Knowing this will probably start a firestorm of discussion, MLB and the MLBPA reached an agreement on more stringent drug testing yesterday; as a result, no one named in the Mitchell Report will be subject to any penalties (i.e., suspensions). Further:
Friday's agreement also ensures there will never be another Mitchell report, as both sides agreed to keep players' names private until discipline is imposed in any future probe. The sides also agreed a player would be given any allegations and evidence against him before any investigatory interview.Will this do any good? Only time will tell.
Also today, Maury Brown wrote at Baseball Prospectus on the TV blackout rules, which I just wrote about last Monday. The BP article is behind their pay wall, but I thought this part of it was important:
Extra Innings had approximately 750,000 subscribers last season, according to the Sports Business Journal. That will be a small fraction of the subscriber base for the MLB Network which will see a staggering 47 million viewers--the largest cable channel launch in history. So, when Selig said a couple of years ago, "I hear more about people who can't get the game, and, yes, I've already told our people we have to do something about it," addressing the blackout policy is a case of self-preservation. Congress hasn't stuck their nose into the blackout policy (yet), but if the noise coming from fans is loud now, it will be earsplitting with the MLB Network coming online.
Here's the deal, though. The national exclusivities will still be in place, and even if the "local" territorial issue is tweaked, it's not going to be enough based on MLB's need for local broadcast deals and the number of games in play. In other words, MLB can't get to the NFL's level, and therefore, the best MLB can do is try and lessen the blow. There will still be arcane blackouts that cause you to scratch your head. There will still be fumbling around to try and figure on who is, or isn't blacked out that day. There will still be that massive national blackout, and when we all get MLB Network (well, everyone that has cable and satellite television), we're going to be seeing some form of blackout policy there as well. Only in baseball would there be a collective head nod to the idea that it's good business practice to restrict consumers' access to your product.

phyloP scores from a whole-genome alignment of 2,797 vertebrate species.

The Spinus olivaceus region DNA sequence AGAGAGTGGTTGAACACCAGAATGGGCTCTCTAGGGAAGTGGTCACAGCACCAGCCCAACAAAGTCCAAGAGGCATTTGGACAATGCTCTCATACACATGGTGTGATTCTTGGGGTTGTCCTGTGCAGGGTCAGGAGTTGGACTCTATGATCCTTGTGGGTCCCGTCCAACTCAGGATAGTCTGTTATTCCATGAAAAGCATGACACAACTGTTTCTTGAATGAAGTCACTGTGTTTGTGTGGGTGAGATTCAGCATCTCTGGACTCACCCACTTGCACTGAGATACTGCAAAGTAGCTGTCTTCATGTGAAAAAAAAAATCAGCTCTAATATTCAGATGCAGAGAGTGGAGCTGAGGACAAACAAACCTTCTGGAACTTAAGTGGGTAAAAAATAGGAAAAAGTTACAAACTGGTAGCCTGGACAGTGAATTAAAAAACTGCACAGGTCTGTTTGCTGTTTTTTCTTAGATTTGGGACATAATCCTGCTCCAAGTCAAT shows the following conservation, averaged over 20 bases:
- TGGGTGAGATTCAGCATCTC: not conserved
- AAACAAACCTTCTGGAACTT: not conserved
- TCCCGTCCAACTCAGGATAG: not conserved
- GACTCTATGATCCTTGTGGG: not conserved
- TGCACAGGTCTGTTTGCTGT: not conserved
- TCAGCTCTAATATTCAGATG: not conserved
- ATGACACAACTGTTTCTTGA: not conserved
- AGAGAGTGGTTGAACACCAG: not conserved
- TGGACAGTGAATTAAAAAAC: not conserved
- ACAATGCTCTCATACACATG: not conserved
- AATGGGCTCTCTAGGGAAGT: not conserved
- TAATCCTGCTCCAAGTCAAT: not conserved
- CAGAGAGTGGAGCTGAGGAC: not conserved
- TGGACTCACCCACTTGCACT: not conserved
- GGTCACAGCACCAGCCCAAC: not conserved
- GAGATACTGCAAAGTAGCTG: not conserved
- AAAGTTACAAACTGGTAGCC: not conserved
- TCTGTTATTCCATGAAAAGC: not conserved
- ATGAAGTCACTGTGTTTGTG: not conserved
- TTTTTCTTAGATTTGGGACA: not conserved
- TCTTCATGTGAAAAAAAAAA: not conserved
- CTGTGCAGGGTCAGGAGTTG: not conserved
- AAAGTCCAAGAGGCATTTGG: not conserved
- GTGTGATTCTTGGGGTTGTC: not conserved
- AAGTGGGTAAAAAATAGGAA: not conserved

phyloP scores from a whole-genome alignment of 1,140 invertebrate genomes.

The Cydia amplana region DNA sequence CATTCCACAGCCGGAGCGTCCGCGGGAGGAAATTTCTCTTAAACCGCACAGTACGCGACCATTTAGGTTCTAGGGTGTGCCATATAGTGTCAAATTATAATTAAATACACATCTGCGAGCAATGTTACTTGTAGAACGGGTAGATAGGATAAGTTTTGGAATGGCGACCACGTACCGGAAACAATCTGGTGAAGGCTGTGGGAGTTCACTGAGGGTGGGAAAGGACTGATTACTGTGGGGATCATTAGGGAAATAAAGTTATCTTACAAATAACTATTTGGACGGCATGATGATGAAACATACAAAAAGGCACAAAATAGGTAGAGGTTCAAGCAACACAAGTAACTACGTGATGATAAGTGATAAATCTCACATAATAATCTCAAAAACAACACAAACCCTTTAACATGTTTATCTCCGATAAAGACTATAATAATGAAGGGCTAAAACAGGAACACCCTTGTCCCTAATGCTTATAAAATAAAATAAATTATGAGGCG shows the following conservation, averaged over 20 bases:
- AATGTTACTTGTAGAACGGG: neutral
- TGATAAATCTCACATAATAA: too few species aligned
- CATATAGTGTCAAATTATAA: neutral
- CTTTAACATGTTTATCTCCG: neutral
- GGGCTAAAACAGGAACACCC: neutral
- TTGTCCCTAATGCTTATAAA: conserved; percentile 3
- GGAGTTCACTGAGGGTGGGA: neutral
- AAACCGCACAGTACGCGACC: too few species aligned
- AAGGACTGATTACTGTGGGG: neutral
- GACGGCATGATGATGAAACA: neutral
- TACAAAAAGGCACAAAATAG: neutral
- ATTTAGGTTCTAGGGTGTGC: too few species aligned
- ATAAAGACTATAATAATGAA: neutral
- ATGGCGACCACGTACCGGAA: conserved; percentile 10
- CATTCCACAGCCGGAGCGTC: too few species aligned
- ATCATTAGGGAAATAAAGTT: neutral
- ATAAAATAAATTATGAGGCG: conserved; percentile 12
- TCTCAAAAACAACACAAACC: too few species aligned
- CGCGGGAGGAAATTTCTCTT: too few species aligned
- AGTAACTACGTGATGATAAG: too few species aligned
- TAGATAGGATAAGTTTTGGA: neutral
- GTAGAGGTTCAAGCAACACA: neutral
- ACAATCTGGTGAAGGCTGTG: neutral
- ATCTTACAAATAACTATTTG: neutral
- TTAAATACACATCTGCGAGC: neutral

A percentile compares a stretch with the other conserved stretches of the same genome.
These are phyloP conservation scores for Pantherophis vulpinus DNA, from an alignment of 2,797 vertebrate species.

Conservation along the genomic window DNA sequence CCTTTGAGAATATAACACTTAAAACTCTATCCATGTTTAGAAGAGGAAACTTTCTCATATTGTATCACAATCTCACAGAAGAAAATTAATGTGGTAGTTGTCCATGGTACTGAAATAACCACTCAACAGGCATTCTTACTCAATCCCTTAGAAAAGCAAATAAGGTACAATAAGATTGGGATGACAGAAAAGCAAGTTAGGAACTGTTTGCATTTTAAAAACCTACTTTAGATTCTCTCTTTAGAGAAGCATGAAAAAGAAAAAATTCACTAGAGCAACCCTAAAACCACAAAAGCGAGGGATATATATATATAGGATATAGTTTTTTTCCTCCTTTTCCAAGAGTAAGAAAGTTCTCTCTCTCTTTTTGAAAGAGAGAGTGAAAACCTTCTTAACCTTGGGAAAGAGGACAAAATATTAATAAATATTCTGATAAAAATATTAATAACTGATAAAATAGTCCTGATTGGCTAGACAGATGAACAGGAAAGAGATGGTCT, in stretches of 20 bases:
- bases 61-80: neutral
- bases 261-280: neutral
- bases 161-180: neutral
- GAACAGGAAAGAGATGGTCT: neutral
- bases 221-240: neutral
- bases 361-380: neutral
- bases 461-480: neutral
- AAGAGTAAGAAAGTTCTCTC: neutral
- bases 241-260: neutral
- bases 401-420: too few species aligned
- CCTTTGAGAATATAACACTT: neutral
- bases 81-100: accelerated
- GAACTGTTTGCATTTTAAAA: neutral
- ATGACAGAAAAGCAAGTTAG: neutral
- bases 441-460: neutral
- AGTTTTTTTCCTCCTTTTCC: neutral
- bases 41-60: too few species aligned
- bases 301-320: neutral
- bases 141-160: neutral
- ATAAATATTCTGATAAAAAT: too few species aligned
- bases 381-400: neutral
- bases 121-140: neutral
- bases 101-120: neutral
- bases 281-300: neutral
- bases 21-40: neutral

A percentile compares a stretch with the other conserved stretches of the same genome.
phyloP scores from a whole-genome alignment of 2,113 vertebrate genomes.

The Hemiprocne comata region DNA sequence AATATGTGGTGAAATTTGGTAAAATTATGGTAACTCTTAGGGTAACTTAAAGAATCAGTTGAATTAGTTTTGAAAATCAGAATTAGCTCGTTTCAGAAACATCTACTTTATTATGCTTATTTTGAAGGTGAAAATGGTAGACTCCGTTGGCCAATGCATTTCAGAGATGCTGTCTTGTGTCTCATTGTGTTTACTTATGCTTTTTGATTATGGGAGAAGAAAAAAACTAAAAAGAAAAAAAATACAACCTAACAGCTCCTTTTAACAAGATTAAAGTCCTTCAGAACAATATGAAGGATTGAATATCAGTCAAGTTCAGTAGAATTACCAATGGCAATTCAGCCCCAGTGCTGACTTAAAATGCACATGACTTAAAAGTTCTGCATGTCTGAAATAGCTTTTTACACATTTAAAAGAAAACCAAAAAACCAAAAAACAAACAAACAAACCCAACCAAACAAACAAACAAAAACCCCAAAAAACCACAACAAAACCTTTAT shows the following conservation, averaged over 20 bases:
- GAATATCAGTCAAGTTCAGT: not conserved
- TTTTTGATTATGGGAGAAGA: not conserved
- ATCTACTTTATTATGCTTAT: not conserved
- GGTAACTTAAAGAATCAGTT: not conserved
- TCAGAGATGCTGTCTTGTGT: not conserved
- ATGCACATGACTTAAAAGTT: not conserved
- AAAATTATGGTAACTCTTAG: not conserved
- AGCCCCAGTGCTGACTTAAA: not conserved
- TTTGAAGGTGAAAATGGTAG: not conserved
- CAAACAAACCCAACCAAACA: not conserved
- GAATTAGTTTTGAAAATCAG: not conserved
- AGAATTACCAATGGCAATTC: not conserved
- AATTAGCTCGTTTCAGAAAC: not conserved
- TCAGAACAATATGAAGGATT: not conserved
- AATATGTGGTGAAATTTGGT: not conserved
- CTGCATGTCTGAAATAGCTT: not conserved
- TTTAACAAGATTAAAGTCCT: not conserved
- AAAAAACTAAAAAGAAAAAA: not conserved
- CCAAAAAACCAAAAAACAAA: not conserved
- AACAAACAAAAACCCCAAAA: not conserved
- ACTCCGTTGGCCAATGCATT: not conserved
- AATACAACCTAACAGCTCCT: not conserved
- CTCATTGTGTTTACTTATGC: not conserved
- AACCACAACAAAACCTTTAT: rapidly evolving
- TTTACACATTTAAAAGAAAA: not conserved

I added the emphasis in the last paragraph. Get your heads out of your collective butts, MLB owners. If someone wants to pay to watch your product, why won't you let them???
|Today's Starting Pitchers|
Small sample size on those numbers; Lilly isn't that bad, and Hamels isn't that good. Well, maybe Hamels is -- he's been the Phillies' top young pitcher for a while, and they need him to step up and become an ace. He hasn't faced that many current Cubs, but Alfonso Soriano has homered three times (in 20 AB) off him; Ryan Theriot (5-for-10, a double, a HR) and Aramis Ramirez (4-for-8, a HR) have also hit Hamels well. Expect to see Reed Johnson starting tonight vs. the lefty Hamels.
Today's game is on WGN; for more info see the MLB.com Mediacenter.
MLB.com Gameday (2007 version)
MLB.com Gameday (2008 version)
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